He just started his own IT company called Spark Studio that helps companies ignite their business, whether with service design or management consulting.
For how long have you been living here? Let’s see, I was born and raised in Tapiola and then we moved to the U.S. when I was five and I came back when I was eleven; and then until 27 I lived here but also lived for some years in Jyväskylä. So more or less 20 years.
How do you like Helsinki? I like Helsinki more than I like Espoo, where I’m originally from. It’s a city that is big but at the same time small, and lately it has been changing quite a lot, with all these new start-ups, pop-up restaurants and coffeehouses. It’s a lot different than it was when I was young.
How was it when you were young? A lot of the nightlife and things to do were less. They were usually part of S-ryhmä, the S-Group. So now you have much more variety of possibilities of what to do.
Do you have a favourite spot in Helsinki? One place that I like to go is the seashore by Café Regatta. I think that’s a really nice place just to chill and relax. But also the central park, maybe because it’s so natural. It’s not a park per se, it’s more a forest. From where we live, you just walk five minutes and you feel like your 40 kilometres outside of Helsinki.
What do you do for a living? We just started our own company called Spark Studio. We offer management consulting, and service design. My expertise is also IT management. So together with my business partner Stefanie Hofeman, we help companies improve their existing or new services that they’re building up.
Do you have a special business approach? Our approach is that we start with service design and we try to help the companies with building a prototype or a new idea of what to do and then the companies from there on can decide whether to continue with us to actually build the end product or end service and if they do, then we can offer an independent view of how to do it.
Do you have a personal or work mantra? Well, not a mantra, but I always try to be open and positive and keep the client in the centre. You know that you’re working for them and you shouldn’t have your own agenda in the background.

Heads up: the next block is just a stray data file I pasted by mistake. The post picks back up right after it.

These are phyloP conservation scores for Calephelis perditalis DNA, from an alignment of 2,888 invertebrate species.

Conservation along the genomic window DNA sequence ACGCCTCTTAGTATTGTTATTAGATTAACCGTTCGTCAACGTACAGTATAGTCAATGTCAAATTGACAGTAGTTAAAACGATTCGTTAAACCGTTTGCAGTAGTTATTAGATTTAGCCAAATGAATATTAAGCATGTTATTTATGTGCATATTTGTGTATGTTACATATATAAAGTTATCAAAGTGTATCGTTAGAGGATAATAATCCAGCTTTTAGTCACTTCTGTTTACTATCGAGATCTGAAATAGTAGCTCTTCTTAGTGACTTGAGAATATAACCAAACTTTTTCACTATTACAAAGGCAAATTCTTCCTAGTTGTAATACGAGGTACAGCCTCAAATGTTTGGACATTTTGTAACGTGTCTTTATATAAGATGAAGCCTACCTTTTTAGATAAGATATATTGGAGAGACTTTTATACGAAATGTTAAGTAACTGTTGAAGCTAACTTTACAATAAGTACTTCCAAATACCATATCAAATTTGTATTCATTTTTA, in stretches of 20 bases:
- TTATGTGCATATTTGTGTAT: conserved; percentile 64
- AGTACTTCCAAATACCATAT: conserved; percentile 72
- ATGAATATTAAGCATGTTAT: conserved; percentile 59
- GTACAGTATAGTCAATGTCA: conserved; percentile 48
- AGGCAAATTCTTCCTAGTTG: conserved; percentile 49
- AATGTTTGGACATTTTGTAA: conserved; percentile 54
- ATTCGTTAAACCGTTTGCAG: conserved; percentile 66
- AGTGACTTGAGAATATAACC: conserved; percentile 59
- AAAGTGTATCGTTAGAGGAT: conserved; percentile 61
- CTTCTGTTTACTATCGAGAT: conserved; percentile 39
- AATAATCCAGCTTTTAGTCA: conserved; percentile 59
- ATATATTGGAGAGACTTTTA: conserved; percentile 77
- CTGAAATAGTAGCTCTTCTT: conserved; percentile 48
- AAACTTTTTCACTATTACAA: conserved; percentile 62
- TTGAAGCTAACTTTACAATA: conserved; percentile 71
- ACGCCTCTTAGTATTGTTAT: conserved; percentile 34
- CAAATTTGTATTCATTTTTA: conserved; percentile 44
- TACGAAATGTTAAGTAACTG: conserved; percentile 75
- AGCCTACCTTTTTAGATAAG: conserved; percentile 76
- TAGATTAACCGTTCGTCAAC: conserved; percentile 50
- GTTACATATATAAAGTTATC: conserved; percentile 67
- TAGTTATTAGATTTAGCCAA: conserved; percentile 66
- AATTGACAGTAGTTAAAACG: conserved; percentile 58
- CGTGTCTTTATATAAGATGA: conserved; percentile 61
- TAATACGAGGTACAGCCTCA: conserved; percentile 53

Do you think you have some kind of American side? I think I do, it’s from living there so long. I started school there, so first of all, I learned how to talk in a different language and through that maybe I’ve also learned a lot from another culture. The U.S. is more open in some respects than the Finnish culture is. Their parents allow their kids to talk and experiment, talk in the bus or tram. And here, when you look at kids and they talk in the tram, their parents are just saying, shhh, be quiet, you can’t make noise, that’s pretty sad.
How often did you radically change your life? I’d say maybe three or four times. The first time was, when I decided to get another degree and move to Jyväskylä and study there. The second time when I moved back to Helsinki and then in 2009, when I left from a very good position and jumped into something new, which turned out to be an even greater opportunity. And then the last time, that now I’m an entrepreneur.
What have you been proud of lately? That our business has started off very well, that I’ve enough clients and projects and that more are coming in.
What is your dream? To retire at 40.
What would you do then? How old are you again? (Laughs) I’m 37. Well, let’s say my dream is to just keep living the way I am. There are so many positive things going on right now. If I’m healthy and things go as they are right now, that’s good enough.
The older you grow, what’s getting easier for you? Enjoying free time, letting go and stopping working and just enjoying the nature and being outside and being with friends. I think it grows. It’s getting more and more important, the older you grow.
What is your favourite question? I usually ask something very stupid and out of context, to break the ice. But I don’t think there is anything that I always ask.
Do you think you have some kind of Finnish side? I think I do. Some of the things that Finns value, for instance nature and sauna, as well as Finnish food; and also Finnish mentality and being honest and certain values like that. Every culture has them but somehow Finnish culture is more respected for honesty and straightforwardness. I think I have these things with a twist to it. I’m straightforward, but I try to tell it with a joke.
Do you have phobias? Yes, snakes. The phobia is actually from having a snake around me. I was nine years old and we lived in Colorado back then and the zoo came to school, to present animals and this zoo lady had this huge boa, I don’t know how long it was. They asked someone to come on stage. The snake was put around my arm. The lady was telling everyone how a boa constrictor works, so what it does it tries to choke somebody to death, so when they have an animal they just squeeze it harder and harder.
And then it started squeezing me! I tried to tell her, it’s hurting, please help, but it took her a little while to get the snake off. After that experience I don’t want to be near them at all!
What’s your favourite story? Lately, I’ve been joking about the differences between business lives in the Nordics. How different Finns, Danish, Swedish or Norwegian sometimes are. How the Swedes like to just discuss. Danes promise things and they never deliver on time because they start six years too late and so on. Pointing out these things, that’s what I kind of do. It works, but then sometimes when you tell it to a Swede, Dane or Norwegian, they get it after a while, but first they are kind of irritated and feel a little criticized.
Thank you for your time!